Any swan that is showing signs of sickness and/or debility that has been taken into care should receive proper veterinary attention as soon as possible. All but the minor injuries should be subject to veterinary treatment, and unless you can be certain that the slight injury obvious to the “lay” person is the only one.
When a swan is rescued with fishing line trailing from its mouth, and from down the throat, and resistance to the gentlest of pulls is felt, then the bird MUST be x-rayed to see if a hook or other tackle is lodged in the oesophagus. In this case, surgical intervention by a qualified veterinary surgeon is essential.
A swan that “crash lands” on a highway etc but shows no apparent signs of injury or distress should be taken into “quiet care” for 24 hours so as to rule out concussion or post traumatic shock.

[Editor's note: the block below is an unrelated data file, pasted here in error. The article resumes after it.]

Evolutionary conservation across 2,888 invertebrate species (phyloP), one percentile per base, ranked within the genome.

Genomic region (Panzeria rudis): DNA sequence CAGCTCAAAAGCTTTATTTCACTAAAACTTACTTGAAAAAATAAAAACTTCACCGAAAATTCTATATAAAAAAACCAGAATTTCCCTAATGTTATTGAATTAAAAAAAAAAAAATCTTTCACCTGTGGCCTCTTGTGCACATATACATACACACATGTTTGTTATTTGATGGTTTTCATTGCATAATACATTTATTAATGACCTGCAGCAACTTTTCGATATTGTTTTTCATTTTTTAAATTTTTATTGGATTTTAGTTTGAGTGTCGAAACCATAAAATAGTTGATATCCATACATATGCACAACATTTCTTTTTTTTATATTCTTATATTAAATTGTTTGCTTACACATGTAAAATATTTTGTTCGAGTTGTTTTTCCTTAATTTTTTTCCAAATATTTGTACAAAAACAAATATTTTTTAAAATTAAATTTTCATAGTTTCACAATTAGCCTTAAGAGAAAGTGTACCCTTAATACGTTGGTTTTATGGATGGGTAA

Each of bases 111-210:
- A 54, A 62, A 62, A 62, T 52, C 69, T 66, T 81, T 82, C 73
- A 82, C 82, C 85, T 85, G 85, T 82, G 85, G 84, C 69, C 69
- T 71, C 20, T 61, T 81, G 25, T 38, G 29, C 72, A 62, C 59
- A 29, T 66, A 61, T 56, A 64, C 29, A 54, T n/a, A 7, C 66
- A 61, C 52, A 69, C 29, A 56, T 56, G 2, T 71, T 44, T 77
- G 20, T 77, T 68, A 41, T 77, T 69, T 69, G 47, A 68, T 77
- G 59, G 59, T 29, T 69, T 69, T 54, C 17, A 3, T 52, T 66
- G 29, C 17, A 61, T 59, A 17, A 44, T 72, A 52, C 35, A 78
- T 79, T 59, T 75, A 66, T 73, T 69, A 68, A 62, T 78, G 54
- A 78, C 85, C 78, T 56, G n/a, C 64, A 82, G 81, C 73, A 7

For all more complex treatment regimes, follow instructions given by a qualified vet.
Swans are normally gregarious birds, and during time of stress exhibit a sense of reassurance and security when within “sight and sound” of their own kind. These birds should not be held in isolation and or in the facilities available at a mixed veterinary practice, but should be transported to a specialist unit as soon as practicable. (The Swan Sanctuary can advise and assist where necessary.)
It is often the case that both rescuers or members of the public , tend to assume any sickly swan is suffering from lead poisoning, to the experienced eye swans exhibit a wide range of symptoms which indicate a variety of illnesses and injuries.